Mandela is out of touch

by Zubeida Jaffer

Nelson Mandela needs to explain his recent statements at the White House. For those of us who respect his moral stature, his comments are inexplicable. How can the man who has led us towards finding peaceful solutions to our problems support the indiscriminate bombing of Afghanistan?

A war which has started as an effort to find one man has now become the battle against an oppressive regime which harbours him. What if Osama Bin Laden moves to Pakistan or to the United Arab Emirates? Will the bombs follow him there? Or is the real intention to bring about political change in Afghanistan?

If Bin Laden takes refuge with extremist groups in Cape Town, will we too become targets?

The saddest part of all of this is the present course of action probably does little to avenge the deaths of those killed on September 11. Surely their memory is best served if we try and create a world where this sort of act is not possible? President Bush and his allies are doing the predictable. The chain of events they are unleashing must be playing right into the hands of those who committed the September 11 atrocity. Instead of doing the unexpected which could have unnerved the perpetrators, they are repeatedly doing what they have done around the world for many many decades confirming the prejudice that Americans are a war-mongering people. And it is precisely those indiscriminate war actions over the years which breed the kind of hatred which prompts extreme action.

Parliament’s Chairperson of Foreign Affairs, Ebrahim Ebrahim said at the commencement of this war that the Bush administration’s approach is likely to result in the emergence of an entire generation of extremists ready to do harm against Western interests.

His sentiments are echoed by US conflict resolution professor, John Paul Lederach when he says:  “Military action to destroy terror is like hitting a mature dandelion head with a golf club. The seeds are scattered far and wide, ensuring another generation of recruits.”

Shortly after September 11, Professor Lederach made a call on his government to pursue the unexpected. “The key does not lie in finding and destroying territories, camps and certainly not the civilian populations,” he said. “The key is to think about how a small virus in a system affects the whole, and how to improve the immunity of the system.”

“The perpetrators have not faced the enemy with a bigger stick,” he said. “They did the more powerful thing, they changed the game.”

I would have expected Nelson Mandela to change the game again. To give birth to the unexpected as Lederach argues. But instead he has failed to rise above the limited approach that threatens to destroy all of us.

As a contribution to changing the game, Lederach makes three suggestions:

*  Energetically pursue a sustainable peace process to the Israeli/Palestinian conflict now.

*  Invest financially in development, education and a broad social agenda in countries surrounding Afghanistan.

*  Quiet but dynamic support of the Arab League seeking to explore together the cause of discontent in numerous regions. At the same time, an energetic engagement in interfaith dialogue to create a web of ethics for the new millennium, that builds from the heart and soul of all faiths, and creates the capacity for each to engage the roots of violence in our own traditions.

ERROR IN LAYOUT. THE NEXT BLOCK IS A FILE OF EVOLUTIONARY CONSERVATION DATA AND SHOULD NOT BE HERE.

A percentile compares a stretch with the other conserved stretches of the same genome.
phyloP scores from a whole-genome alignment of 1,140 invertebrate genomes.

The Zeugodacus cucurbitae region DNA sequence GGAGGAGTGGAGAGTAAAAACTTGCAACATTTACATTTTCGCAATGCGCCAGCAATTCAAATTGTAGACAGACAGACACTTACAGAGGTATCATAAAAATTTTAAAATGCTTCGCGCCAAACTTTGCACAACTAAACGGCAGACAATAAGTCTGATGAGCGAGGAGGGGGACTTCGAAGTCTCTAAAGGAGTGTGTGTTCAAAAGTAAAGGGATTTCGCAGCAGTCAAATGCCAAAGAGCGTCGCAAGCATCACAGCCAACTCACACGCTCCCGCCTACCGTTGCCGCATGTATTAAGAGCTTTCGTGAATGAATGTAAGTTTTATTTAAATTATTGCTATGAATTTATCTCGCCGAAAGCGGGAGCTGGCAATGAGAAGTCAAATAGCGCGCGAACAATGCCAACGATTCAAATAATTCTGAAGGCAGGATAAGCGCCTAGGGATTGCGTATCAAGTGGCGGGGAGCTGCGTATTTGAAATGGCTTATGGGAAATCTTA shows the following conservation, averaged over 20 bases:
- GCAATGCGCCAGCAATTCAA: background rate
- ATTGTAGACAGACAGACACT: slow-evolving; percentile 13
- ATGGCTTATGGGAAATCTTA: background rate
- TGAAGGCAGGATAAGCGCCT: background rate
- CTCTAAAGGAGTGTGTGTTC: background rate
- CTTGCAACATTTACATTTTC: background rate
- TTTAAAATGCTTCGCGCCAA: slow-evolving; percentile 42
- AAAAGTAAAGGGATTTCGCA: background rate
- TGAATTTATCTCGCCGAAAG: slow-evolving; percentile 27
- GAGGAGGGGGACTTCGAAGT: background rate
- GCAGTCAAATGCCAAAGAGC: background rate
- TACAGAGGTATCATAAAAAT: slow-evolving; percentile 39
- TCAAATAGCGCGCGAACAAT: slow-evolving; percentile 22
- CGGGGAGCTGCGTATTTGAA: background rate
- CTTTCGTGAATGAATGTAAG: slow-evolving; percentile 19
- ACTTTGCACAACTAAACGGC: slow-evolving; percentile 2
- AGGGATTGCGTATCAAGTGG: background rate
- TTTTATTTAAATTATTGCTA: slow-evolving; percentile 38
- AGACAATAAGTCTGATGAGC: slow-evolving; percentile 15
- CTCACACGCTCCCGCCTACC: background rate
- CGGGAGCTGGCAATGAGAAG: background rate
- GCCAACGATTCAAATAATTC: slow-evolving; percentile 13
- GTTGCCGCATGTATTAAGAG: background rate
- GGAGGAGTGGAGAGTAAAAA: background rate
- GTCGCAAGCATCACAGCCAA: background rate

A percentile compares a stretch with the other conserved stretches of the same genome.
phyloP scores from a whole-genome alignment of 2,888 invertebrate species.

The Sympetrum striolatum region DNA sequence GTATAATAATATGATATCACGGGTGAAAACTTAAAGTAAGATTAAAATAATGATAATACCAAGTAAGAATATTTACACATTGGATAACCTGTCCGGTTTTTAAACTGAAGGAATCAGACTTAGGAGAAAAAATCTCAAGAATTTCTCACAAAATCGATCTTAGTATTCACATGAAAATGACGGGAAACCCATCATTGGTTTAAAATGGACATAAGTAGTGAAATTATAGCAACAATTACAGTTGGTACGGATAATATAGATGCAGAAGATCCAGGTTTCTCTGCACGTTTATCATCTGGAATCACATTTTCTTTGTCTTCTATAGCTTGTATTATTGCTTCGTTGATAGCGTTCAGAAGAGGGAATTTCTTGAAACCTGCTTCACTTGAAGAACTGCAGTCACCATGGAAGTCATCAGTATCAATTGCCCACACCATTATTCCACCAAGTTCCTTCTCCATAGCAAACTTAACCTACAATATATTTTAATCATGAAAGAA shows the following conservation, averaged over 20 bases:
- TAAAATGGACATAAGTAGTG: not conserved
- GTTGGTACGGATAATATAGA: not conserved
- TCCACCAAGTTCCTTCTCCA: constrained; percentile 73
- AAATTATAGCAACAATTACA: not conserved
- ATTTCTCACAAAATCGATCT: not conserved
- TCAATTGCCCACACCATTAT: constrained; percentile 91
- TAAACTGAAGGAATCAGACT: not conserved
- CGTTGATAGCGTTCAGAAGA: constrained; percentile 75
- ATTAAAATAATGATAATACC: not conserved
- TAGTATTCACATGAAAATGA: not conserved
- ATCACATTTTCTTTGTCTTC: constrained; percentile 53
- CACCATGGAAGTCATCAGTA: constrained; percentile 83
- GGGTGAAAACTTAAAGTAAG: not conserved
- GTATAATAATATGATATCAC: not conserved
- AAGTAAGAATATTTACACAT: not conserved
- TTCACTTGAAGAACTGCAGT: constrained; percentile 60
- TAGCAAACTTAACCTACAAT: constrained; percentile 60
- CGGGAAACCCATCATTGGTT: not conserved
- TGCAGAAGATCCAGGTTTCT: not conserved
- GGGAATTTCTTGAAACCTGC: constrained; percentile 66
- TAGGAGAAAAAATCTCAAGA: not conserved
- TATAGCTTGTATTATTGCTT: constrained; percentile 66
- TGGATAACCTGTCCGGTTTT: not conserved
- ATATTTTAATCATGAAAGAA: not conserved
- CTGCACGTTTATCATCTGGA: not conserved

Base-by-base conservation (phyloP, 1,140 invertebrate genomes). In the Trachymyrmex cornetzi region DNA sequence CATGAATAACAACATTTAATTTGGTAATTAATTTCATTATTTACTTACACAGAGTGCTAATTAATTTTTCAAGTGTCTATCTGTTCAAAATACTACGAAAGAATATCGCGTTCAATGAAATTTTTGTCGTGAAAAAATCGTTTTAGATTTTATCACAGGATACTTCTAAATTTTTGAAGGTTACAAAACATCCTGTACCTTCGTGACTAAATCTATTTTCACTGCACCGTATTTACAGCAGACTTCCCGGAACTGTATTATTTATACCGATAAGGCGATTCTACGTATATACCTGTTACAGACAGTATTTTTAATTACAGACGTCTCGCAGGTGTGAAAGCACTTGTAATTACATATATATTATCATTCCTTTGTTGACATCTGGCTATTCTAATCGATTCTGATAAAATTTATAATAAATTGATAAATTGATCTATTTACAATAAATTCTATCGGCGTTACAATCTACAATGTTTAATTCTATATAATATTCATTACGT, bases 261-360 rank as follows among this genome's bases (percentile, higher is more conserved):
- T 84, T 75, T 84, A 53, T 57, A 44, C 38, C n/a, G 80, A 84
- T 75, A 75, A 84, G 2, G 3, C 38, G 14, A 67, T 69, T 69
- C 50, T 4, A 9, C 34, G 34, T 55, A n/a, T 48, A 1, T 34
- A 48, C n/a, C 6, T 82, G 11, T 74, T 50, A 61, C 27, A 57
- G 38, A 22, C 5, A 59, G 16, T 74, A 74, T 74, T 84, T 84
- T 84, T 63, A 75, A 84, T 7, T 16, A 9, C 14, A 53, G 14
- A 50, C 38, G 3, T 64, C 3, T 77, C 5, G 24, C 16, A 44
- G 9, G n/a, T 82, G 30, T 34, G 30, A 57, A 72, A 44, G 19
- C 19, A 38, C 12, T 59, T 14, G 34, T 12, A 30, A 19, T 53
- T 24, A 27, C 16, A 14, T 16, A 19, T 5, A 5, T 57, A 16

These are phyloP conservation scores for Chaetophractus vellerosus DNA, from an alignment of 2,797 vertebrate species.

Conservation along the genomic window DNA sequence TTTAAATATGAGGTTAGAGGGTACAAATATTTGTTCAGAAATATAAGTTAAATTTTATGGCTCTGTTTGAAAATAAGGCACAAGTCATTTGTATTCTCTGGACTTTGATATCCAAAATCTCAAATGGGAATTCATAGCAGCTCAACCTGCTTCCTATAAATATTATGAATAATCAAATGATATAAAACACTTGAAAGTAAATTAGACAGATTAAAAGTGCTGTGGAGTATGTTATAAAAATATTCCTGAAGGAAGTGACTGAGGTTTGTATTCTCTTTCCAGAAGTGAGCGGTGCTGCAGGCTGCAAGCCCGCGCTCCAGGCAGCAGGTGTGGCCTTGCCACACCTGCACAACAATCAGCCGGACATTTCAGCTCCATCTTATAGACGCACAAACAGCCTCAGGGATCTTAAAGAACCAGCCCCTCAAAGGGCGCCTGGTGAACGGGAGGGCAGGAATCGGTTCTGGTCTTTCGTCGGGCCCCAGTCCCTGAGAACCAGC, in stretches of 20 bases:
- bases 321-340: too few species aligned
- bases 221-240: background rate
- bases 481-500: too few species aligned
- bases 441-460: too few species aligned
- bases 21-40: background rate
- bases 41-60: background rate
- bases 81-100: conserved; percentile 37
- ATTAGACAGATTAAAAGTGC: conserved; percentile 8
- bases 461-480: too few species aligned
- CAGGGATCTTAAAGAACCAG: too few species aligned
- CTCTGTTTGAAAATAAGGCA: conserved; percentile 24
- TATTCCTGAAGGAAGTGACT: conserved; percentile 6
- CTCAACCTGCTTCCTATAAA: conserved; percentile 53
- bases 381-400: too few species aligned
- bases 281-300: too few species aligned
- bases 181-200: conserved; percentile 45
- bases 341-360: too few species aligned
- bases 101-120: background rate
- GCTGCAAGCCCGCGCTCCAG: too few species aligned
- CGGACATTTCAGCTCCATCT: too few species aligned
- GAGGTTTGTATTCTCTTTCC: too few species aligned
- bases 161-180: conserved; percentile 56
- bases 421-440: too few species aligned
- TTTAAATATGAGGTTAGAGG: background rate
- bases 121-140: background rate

Are there no leaders in the world today who can make a contribution to developing a broad political approach to stopping extreme actions on all sides?

What is desperately needed is an approach which impacts on the roots of violence which will safeguard our children and our grandchildren.

The bombs incinerate the Taliban fighters now it is their children who will come back to haunt us.

Last week, the infamous BLU-82 (15 000 pound) bombs were dropped on the Taliban frontlines.  “Daisy cutters” as they are called, spray small chunks of hot metal which obliterates everything within a radius of hundreds of metres. These bombs were used by the US military during the Vietnam war to create landing zones for helicopters and in the Gulf War to experiment with their effectiveness in clearing minefields. They are classified as weapons of mass destruction that cannot be considered acceptable for use against humans in the pursuit of war. According to the United Nations, already 5 million Afghans are in need of immediate humanitarian assistance as a result of the bombing campaign.

Osama Bin Laden must be sitting somewhere in his comfortable cave having a good laugh at the mighty and powerful who through their weak actions confer on him a power which he could only have dreamed of.

Our Foreign Minister, Nkozana Zuma has been resolute in her opposition to the bombing campaign.  President Mbeki and his cabinet have ruled that warships will not be allowed to dock in our harbours.  We can only applaud the call of UN Secretary-General Kofi Annan for the bombings to stop and the initiative of the French president Jacques Chirac to hold an urgent UN conference on aid to Afghanistan.  The UN is also circulating a petition calling for an end to the military actions.

It is sad to say but Nelson Mandela is clearly out of touch with the sentiments in his own party and the broad interfaith movement against the war which is gaining momentum across the world.


VOLUME 27 * NO 10




On Key

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